By Jerusha Gray
Five days after my 29th birthday, I helped usher an exquisite part of humanity into this world. My tiny daughter holds my heart in trust. She is witty, and caring, and a giver of no craps. She doesn’t take guff from anyone. Not from me, not from the kids at preschool, and certainly not from her big brother who is five years her senior.
She is learning how to be a woman from me.
I should know what I am doing here by now, right? I should have some kind of secret handbook, a curriculum of sorts to guide this confusing and complicated process of being a woman—a woman who is whole and confident. There must be something that I can use to show her the way. I am still fumbling in the dark. I am all thumbs and elbows and feet.
“… My skin is rough because I play music and work with my hands. My hips are wide, but fit perfectly in my lover’s arms. My whispered words are the lingerie of the mind — caressing places that only my imagination can go. For my beloved I don’t have to be delicate or fragile to be feminine…”
For me, pink and frills, baby dolls, and hell, even socks that match were seen as someone trying to jam me into something, someone that I am not. My cargo pants and short hair and toys that make things explode were where my freedom lay. I have a mohawk and am covered in ink. I most definitely do not sit like a lady. I have no idea what I am doing most of the time.
“…thin skinned and trying to fit a broken mold…”
I fear that I will unintentionally deny her access to stereotypical items of femininity. I have a hard enough time with my student loans. The therapy bills for that kind of childhood will render me financially insolvent forever.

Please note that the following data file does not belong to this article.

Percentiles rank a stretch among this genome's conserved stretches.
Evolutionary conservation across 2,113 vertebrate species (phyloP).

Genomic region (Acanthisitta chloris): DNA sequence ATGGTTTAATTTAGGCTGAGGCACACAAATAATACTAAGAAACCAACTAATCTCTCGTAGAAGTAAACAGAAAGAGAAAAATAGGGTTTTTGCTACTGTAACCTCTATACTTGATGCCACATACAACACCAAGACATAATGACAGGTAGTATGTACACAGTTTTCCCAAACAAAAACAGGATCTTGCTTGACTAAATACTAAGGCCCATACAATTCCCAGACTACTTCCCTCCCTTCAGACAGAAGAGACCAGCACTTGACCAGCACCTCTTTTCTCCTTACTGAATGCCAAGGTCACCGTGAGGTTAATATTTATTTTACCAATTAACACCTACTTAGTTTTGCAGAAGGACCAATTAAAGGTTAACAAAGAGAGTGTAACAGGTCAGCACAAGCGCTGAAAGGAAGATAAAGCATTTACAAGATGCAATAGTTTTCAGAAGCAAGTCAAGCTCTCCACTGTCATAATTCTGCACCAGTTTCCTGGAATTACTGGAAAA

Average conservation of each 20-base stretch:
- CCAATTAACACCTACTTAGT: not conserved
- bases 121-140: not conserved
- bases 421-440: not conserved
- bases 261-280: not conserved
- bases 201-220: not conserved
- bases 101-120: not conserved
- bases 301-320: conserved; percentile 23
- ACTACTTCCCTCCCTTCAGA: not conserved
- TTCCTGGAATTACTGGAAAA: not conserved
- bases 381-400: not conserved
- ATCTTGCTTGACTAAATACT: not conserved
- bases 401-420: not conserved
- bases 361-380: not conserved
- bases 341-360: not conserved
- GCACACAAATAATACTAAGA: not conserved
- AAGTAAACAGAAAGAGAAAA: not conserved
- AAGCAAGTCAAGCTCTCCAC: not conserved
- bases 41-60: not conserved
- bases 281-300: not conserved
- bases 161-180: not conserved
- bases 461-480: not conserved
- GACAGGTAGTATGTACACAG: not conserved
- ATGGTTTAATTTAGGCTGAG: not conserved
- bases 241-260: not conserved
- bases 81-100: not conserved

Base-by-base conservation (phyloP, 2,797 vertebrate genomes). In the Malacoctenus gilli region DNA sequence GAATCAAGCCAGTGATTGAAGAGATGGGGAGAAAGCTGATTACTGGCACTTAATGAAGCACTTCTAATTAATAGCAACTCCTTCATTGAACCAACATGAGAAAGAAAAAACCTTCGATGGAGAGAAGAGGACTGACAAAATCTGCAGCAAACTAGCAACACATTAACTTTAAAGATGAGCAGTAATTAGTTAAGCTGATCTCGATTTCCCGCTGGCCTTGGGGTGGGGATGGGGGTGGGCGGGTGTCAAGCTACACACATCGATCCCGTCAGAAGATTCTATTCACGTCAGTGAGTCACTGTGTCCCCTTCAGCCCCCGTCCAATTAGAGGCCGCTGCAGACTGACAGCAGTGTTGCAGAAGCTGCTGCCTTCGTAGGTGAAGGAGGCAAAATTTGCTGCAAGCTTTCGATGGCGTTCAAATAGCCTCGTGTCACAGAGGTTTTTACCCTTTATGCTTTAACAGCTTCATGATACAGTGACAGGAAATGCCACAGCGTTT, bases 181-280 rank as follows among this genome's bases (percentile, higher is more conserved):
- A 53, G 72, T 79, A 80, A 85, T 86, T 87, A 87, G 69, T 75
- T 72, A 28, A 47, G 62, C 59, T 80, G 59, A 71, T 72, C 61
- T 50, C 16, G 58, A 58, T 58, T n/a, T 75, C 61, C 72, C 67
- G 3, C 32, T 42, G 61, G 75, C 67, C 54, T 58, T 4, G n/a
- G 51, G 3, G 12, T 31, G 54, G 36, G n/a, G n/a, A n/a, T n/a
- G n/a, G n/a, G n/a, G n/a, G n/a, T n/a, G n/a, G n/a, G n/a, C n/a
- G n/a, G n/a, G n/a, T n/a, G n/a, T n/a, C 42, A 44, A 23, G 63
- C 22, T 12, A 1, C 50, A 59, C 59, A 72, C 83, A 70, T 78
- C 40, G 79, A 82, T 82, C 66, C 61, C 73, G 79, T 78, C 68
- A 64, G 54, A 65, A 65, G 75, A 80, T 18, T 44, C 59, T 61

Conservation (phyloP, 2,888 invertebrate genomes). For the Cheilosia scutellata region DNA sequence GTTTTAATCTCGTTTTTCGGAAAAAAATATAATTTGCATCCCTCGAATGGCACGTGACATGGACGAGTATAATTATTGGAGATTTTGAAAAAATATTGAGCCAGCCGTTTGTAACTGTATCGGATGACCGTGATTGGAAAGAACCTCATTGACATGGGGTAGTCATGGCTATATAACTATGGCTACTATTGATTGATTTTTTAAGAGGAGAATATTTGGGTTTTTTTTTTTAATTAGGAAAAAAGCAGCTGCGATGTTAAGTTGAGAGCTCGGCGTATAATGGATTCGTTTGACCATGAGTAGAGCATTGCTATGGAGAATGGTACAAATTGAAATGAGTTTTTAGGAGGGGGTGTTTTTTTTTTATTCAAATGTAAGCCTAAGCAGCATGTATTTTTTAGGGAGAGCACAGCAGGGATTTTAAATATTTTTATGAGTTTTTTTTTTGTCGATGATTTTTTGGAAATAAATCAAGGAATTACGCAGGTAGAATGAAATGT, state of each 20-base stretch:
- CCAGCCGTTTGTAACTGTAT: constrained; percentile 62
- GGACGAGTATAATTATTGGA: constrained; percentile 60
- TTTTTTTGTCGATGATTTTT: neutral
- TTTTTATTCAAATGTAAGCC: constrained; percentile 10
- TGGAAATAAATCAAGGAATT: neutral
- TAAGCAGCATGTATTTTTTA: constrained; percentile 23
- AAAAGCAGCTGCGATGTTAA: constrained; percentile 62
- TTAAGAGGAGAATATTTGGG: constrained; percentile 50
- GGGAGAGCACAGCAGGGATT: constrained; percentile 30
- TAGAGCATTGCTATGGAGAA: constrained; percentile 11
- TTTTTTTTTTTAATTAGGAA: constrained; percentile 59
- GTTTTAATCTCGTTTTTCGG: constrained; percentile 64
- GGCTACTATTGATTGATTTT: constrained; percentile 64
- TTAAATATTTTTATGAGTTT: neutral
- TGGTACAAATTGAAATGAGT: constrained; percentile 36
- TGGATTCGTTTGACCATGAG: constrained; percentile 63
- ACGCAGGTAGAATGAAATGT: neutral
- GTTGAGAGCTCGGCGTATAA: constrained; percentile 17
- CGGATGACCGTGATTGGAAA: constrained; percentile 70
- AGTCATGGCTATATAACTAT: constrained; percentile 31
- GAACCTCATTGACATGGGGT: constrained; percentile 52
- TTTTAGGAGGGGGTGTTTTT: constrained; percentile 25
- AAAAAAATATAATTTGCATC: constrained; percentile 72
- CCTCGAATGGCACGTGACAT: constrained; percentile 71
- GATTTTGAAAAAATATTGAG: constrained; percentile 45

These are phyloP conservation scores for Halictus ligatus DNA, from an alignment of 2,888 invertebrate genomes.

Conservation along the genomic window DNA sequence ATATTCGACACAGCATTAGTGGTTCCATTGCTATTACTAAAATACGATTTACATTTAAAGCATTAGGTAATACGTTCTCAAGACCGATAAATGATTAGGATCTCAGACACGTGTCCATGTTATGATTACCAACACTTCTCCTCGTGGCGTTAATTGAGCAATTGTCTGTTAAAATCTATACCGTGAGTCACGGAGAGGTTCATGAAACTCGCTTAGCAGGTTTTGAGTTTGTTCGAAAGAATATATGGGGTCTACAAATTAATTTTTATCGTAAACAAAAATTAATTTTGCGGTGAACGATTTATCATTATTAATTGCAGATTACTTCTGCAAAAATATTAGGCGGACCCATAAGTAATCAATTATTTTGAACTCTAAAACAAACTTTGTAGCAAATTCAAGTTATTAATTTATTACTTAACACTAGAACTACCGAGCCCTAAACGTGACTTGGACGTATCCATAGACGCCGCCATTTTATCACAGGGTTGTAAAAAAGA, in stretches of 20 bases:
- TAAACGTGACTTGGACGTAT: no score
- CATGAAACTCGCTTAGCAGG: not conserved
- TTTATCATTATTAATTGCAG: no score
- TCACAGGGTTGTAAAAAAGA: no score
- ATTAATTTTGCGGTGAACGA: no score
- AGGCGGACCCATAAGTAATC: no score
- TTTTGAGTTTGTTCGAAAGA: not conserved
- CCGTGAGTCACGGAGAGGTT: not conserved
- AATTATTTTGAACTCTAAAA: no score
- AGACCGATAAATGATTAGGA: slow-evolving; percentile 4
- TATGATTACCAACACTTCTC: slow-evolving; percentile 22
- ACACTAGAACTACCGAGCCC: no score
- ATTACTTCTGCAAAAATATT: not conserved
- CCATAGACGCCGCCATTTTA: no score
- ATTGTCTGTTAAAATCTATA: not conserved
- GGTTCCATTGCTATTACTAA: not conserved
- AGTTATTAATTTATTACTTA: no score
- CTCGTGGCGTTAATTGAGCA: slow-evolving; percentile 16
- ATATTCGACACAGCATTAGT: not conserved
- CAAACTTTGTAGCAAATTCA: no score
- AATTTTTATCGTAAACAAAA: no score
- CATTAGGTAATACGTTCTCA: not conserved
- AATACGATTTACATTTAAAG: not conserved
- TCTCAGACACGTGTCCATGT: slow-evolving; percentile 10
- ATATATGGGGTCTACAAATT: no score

I catch her watching me, emulating my gestures and patterns of speech. No! No! No! Don’t copy me, my sweet baby. You deserve a far better model than I. You deserves the very best the world has to offer. There is this teeny-tiny window of time where she can soak up the lessons she will need to learn. She deserves a chance to see confidence and joy in action. She deserves the opportunity to learn how to set boundaries and putting self-health first. Isn’t there someone more qualified to copy? Surely there is a woman out there who has mastered this thing and can lead her by the hand?
I’ve been “weighed and measured and found wanting.” I first failed at being a woman that meets the standard set by our society, and now as a mother. I am dragging this precious person down with me. I’ve come to grips with my own shortcomings. To fail her in this way, to leave her wholly unprepared for this pursuit feels unforgivable.
“…My personhood clearly colors outside the lines that define a woman. I remind myself that this is okay…”
There isn’t anyone else. There is only me. This damning truth flings itself through me and leaves me in pieces. There is only me.
Genetics and the heavens rolled the proverbial dice. Here we are, standing hand-in-hand. Knobby scarred hands holding tender tiny fingers. Learning to prioritize herself and her health has to come from me. Learning the process of setting boundaries and holding the line with love and an iron fist has to come from me. Embracing scars and bumps, and all of the other parts of herself for what they are, pieces of a masterpiece in progress, has to come from me.
I am a student, too. I am learning to show kindness and compassion to myself. I suck at it. It stings and feels unnatural. It flies in the face of all of the lies I’ve told myself. I fight to drown out my own descent. I remind my heart that my voice is important. I remind my heart that I have value to give. I, though thoroughly and utterly flawed, am enough.
“… I am enough. I am treasured as I am, there is no need to chance, or force myself to meet the unreachable. I am not there yet. Though I have found worth in embracing the effort. There is more of me to be loved…”
There is worth to found in the making and searching and building. There is beauty to be found in the broken bits, the shards that don’t seem to fit. Those are the pieces to hold tenderly, with humility and compassion for yourself.
She has to learn it from me.
**Poem excerpts from my poem, “paint under my nails,” © 2015